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How to Create a Culture of Innovation

How to Create a Culture of Innovation
How to Create a Culture of Innovation

How to Create a Culture of Innovation

Many things come to mind when we hear the word innovation. 

  • A brand-new product. 
  • A creative idea. 
  • A new way of doing things. 
  • Something that hasn’t been done before. 

Innovation is about successfully implementing a new idea and creating value for your customers and stakeholders. Innovation starts with a new idea. It could be a plan for a next-generation product or service, a major upgrade to your operations or technology, or implementing an entirely new business model. 

Whatever innovation means to you, we all know that one of the surefire ways to get there is by creating a culture where innovation is supported, rewarded, and recognized.

Glass Half Full and Glass Half Empty Mindset

A culture that values creativity and risk-taking is more likely to foster innovation. When employees feel comfortable sharing their ideas and taking chances, it's more likely that the company will develop new products and services that meet the needs of its customers.  

In a Harvard Business Review article, the renowned business guru Peter Drucker wrote that “the glass is half full” and “the glass is half empty” are descriptions of the same phenomenon but have vastly different meanings. Changing a manager’s perception of a glass from half full to half empty opens up big innovation opportunities. 

According to Drucker, a change in perception does not alter facts. It changes their meaning, though—and very quickly. It took less than two years for the computer to change from being perceived as a threat and as something only big businesses would use to something individuals use daily. What determines whether people see a glass as half full or half empty is mood rather than fact, and a change in mood often defies quantification. But It can be defined. It can be tested. And it can be exploited for innovation opportunities.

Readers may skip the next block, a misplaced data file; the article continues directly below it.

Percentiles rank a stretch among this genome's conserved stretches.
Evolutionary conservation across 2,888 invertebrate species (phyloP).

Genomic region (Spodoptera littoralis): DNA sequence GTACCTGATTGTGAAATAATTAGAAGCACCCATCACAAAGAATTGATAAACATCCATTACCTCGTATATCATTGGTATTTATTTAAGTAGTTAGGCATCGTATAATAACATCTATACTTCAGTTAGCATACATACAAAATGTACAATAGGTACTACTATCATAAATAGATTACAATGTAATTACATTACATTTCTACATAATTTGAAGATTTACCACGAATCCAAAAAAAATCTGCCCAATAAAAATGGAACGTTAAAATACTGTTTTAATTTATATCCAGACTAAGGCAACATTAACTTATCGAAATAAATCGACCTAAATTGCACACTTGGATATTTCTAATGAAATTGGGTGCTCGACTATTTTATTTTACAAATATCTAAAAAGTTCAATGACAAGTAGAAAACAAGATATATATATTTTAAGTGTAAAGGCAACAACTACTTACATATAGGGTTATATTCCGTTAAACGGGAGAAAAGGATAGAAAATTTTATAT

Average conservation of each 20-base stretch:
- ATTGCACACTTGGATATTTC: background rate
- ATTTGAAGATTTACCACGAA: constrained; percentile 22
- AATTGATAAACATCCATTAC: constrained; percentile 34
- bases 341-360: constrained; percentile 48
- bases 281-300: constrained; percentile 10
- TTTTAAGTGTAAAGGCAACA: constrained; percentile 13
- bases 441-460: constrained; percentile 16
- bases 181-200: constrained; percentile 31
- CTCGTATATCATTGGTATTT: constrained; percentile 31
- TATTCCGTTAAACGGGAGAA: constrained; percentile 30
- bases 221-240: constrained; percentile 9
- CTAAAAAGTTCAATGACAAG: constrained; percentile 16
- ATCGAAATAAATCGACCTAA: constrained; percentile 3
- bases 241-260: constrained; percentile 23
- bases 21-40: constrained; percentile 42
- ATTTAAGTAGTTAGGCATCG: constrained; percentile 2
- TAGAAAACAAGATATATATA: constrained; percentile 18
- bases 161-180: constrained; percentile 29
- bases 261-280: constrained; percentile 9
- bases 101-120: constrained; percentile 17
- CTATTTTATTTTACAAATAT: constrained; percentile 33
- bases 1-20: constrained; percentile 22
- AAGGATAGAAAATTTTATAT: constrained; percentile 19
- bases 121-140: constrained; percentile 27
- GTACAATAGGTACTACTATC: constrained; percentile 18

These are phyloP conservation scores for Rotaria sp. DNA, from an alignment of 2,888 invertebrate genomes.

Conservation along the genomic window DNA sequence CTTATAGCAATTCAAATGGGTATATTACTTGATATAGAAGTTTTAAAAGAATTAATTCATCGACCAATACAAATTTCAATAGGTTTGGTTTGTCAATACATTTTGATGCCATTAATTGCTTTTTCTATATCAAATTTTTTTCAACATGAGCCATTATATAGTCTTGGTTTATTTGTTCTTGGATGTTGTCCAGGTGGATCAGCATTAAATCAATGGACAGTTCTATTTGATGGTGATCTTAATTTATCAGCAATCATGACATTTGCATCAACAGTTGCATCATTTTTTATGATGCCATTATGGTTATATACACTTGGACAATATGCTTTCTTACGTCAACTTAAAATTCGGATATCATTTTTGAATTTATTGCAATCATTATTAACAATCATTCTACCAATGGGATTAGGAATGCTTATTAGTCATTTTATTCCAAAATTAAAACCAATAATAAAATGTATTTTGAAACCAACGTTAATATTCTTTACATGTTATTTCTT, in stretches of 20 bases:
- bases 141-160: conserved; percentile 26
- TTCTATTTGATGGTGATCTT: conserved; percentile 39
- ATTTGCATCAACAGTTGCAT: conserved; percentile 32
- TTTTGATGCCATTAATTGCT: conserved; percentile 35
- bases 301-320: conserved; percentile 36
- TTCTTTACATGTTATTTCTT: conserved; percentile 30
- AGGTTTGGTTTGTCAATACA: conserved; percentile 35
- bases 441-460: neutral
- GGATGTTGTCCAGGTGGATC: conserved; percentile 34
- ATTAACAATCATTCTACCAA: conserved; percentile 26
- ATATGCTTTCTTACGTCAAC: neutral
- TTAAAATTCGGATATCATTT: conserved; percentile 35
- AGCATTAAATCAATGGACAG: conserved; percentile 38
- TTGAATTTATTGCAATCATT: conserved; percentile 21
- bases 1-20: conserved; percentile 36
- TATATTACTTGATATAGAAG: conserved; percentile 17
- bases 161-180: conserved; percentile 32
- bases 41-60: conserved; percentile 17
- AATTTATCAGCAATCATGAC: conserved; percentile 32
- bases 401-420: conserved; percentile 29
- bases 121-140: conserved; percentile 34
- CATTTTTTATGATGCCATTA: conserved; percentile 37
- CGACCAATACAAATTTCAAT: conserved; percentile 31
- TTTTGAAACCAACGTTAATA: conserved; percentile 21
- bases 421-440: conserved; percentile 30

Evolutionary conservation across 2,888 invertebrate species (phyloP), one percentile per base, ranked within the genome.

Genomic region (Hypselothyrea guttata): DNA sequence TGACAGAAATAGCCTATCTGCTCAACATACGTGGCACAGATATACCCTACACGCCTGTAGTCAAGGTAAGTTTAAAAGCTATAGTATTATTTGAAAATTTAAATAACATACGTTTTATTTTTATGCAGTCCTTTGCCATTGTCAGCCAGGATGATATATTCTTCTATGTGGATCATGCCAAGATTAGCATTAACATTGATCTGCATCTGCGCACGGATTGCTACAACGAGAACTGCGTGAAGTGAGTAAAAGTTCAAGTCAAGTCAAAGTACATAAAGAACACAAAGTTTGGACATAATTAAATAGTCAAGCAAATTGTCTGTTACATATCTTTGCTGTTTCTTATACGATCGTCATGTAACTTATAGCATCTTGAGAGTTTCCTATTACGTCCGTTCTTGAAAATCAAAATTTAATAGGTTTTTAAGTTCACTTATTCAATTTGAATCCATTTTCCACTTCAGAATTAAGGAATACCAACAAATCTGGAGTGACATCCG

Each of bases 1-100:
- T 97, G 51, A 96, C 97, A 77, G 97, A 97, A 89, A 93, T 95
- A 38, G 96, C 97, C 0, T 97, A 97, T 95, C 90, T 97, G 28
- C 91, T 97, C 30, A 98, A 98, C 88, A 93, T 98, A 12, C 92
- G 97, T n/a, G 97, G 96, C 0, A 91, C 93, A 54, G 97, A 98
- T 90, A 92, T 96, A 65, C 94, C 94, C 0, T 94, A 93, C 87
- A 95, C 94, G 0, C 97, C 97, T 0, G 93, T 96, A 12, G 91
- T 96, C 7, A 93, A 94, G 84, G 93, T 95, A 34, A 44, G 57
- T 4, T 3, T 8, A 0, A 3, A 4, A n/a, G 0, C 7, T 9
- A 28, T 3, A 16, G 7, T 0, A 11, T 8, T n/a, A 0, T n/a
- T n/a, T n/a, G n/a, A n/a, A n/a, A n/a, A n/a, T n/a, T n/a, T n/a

So, just how do you create a glass-half-full culture of innovation? 

How Creating Psychological Safety Helps Leaders Make Better Business Decisions

Provide Psychological Safety 

Simply put, when you have psychological safety on a team, people feel comfortable being themselves. Psychological safety is a term coined by Harvard Professor Amy Edmondson. 

It’s a shared belief held by members of a team that they won’t be embarrassed, rejected, punished, or humiliated for speaking up. Team members can openly voice ideas, questions, concerns, or mistakes. 

A workplace with high psychological safety can foster creativity, innovation, and learning. It can encourage employees to share their ideas, experiment, and take risks. It can also lead to better problem-solving and decision-making, as diverse perspectives and opinions are heard and considered. 

Hire, Recognize, and Reward Visionary Leaders 

Visionary leadership is characterized by someone who can rally the organization around a shifting vision or organizational destination no matter how heavy and radical the lift is. Organizations with visionary leaders are marked by a psychologically safe environment that fosters creativity and innovation while keeping the employees on the path to meeting the goals and vision set forth. 

These leaders have the ability to muster the team and lead them in a way that breeds collaboration and synergistic relationships. Through an innate ability to communicate and inspire, they lead organizations into the future and keep them on the path to success.